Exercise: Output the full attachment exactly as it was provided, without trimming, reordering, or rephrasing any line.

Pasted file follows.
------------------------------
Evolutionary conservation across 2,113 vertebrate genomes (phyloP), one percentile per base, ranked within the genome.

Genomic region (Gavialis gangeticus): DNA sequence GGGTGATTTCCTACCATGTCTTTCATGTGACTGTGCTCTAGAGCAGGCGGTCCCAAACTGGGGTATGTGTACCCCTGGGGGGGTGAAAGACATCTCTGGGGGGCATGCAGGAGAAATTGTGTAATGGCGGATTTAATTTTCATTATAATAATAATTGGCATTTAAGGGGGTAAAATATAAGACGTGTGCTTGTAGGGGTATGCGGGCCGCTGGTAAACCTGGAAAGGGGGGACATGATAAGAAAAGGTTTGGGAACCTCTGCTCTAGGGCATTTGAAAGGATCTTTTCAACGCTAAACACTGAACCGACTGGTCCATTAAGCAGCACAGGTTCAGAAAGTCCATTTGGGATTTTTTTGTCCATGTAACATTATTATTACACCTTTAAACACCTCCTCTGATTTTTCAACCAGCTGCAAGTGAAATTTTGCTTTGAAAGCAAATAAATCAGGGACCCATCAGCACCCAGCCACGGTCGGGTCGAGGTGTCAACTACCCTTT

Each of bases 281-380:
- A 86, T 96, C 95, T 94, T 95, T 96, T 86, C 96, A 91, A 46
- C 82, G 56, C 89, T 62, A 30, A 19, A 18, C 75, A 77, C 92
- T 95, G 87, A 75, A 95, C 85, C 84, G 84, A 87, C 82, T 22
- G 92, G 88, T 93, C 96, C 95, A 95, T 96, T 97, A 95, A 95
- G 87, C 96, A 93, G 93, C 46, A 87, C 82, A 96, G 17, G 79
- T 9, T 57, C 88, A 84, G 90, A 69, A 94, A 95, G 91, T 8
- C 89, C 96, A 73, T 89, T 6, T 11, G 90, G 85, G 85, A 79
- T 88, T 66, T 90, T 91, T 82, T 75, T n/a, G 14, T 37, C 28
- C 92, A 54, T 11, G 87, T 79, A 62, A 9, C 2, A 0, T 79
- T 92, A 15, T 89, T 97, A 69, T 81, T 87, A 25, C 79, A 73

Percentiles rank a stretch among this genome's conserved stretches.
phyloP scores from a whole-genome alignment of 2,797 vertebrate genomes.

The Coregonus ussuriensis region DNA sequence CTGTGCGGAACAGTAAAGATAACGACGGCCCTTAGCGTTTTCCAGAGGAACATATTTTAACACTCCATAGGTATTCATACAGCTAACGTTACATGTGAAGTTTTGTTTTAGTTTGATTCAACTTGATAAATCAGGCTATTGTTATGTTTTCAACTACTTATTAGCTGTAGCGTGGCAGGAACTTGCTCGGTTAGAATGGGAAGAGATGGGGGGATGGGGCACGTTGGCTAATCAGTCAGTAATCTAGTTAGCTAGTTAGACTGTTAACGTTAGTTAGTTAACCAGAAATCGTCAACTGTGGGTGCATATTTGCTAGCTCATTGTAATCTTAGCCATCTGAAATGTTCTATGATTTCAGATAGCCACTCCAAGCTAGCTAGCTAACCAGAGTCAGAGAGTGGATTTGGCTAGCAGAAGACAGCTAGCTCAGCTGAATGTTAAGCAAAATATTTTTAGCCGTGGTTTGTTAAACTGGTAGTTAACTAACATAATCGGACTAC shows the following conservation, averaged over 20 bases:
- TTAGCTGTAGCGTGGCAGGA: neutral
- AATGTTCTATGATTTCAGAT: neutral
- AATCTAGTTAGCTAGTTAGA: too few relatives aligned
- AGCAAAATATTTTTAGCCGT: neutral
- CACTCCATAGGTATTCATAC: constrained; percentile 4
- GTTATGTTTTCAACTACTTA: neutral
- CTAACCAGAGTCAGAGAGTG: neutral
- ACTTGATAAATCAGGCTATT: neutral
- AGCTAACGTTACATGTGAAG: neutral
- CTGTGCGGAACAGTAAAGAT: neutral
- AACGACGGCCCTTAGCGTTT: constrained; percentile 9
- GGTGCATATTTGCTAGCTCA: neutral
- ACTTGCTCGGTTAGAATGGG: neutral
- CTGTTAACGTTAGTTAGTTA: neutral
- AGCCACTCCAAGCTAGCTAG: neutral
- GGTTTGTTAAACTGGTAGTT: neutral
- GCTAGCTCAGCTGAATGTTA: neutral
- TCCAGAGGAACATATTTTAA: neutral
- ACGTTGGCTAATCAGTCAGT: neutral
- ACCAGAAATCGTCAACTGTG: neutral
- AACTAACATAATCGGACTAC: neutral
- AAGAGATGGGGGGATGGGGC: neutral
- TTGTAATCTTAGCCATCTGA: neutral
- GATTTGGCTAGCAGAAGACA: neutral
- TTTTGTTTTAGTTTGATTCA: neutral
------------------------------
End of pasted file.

Evolutionary conservation across 2,113 vertebrate genomes (phyloP), one percentile per base, ranked within the genome.

Genomic region (Gavialis gangeticus): DNA sequence GGGTGATTTCCTACCATGTCTTTCATGTGACTGTGCTCTAGAGCAGGCGGTCCCAAACTGGGGTATGTGTACCCCTGGGGGGGTGAAAGACATCTCTGGGGGGCATGCAGGAGAAATTGTGTAATGGCGGATTTAATTTTCATTATAATAATAATTGGCATTTAAGGGGGTAAAATATAAGACGTGTGCTTGTAGGGGTATGCGGGCCGCTGGTAAACCTGGAAAGGGGGGACATGATAAGAAAAGGTTTGGGAACCTCTGCTCTAGGGCATTTGAAAGGATCTTTTCAACGCTAAACACTGAACCGACTGGTCCATTAAGCAGCACAGGTTCAGAAAGTCCATTTGGGATTTTTTTGTCCATGTAACATTATTATTACACCTTTAAACACCTCCTCTGATTTTTCAACCAGCTGCAAGTGAAATTTTGCTTTGAAAGCAAATAAATCAGGGACCCATCAGCACCCAGCCACGGTCGGGTCGAGGTGTCAACTACCCTTT

Each of bases 281-380:
- A 86, T 96, C 95, T 94, T 95, T 96, T 86, C 96, A 91, A 46
- C 82, G 56, C 89, T 62, A 30, A 19, A 18, C 75, A 77, C 92
- T 95, G 87, A 75, A 95, C 85, C 84, G 84, A 87, C 82, T 22
- G 92, G 88, T 93, C 96, C 95, A 95, T 96, T 97, A 95, A 95
- G 87, C 96, A 93, G 93, C 46, A 87, C 82, A 96, G 17, G 79
- T 9, T 57, C 88, A 84, G 90, A 69, A 94, A 95, G 91, T 8
- C 89, C 96, A 73, T 89, T 6, T 11, G 90, G 85, G 85, A 79
- T 88, T 66, T 90, T 91, T 82, T 75, T n/a, G 14, T 37, C 28
- C 92, A 54, T 11, G 87, T 79, A 62, A 9, C 2, A 0, T 79
- T 92, A 15, T 89, T 97, A 69, T 81, T 87, A 25, C 79, A 73

Percentiles rank a stretch among this genome's conserved stretches.
phyloP scores from a whole-genome alignment of 2,797 vertebrate genomes.

The Coregonus ussuriensis region DNA sequence CTGTGCGGAACAGTAAAGATAACGACGGCCCTTAGCGTTTTCCAGAGGAACATATTTTAACACTCCATAGGTATTCATACAGCTAACGTTACATGTGAAGTTTTGTTTTAGTTTGATTCAACTTGATAAATCAGGCTATTGTTATGTTTTCAACTACTTATTAGCTGTAGCGTGGCAGGAACTTGCTCGGTTAGAATGGGAAGAGATGGGGGGATGGGGCACGTTGGCTAATCAGTCAGTAATCTAGTTAGCTAGTTAGACTGTTAACGTTAGTTAGTTAACCAGAAATCGTCAACTGTGGGTGCATATTTGCTAGCTCATTGTAATCTTAGCCATCTGAAATGTTCTATGATTTCAGATAGCCACTCCAAGCTAGCTAGCTAACCAGAGTCAGAGAGTGGATTTGGCTAGCAGAAGACAGCTAGCTCAGCTGAATGTTAAGCAAAATATTTTTAGCCGTGGTTTGTTAAACTGGTAGTTAACTAACATAATCGGACTAC shows the following conservation, averaged over 20 bases:
- TTAGCTGTAGCGTGGCAGGA: neutral
- AATGTTCTATGATTTCAGAT: neutral
- AATCTAGTTAGCTAGTTAGA: too few relatives aligned
- AGCAAAATATTTTTAGCCGT: neutral
- CACTCCATAGGTATTCATAC: constrained; percentile 4
- GTTATGTTTTCAACTACTTA: neutral
- CTAACCAGAGTCAGAGAGTG: neutral
- ACTTGATAAATCAGGCTATT: neutral
- AGCTAACGTTACATGTGAAG: neutral
- CTGTGCGGAACAGTAAAGAT: neutral
- AACGACGGCCCTTAGCGTTT: constrained; percentile 9
- GGTGCATATTTGCTAGCTCA: neutral
- ACTTGCTCGGTTAGAATGGG: neutral
- CTGTTAACGTTAGTTAGTTA: neutral
- AGCCACTCCAAGCTAGCTAG: neutral
- GGTTTGTTAAACTGGTAGTT: neutral
- GCTAGCTCAGCTGAATGTTA: neutral
- TCCAGAGGAACATATTTTAA: neutral
- ACGTTGGCTAATCAGTCAGT: neutral
- ACCAGAAATCGTCAACTGTG: neutral
- AACTAACATAATCGGACTAC: neutral
- AAGAGATGGGGGGATGGGGC: neutral
- TTGTAATCTTAGCCATCTGA: neutral
- GATTTGGCTAGCAGAAGACA: neutral
- TTTTGTTTTAGTTTGATTCA: neutral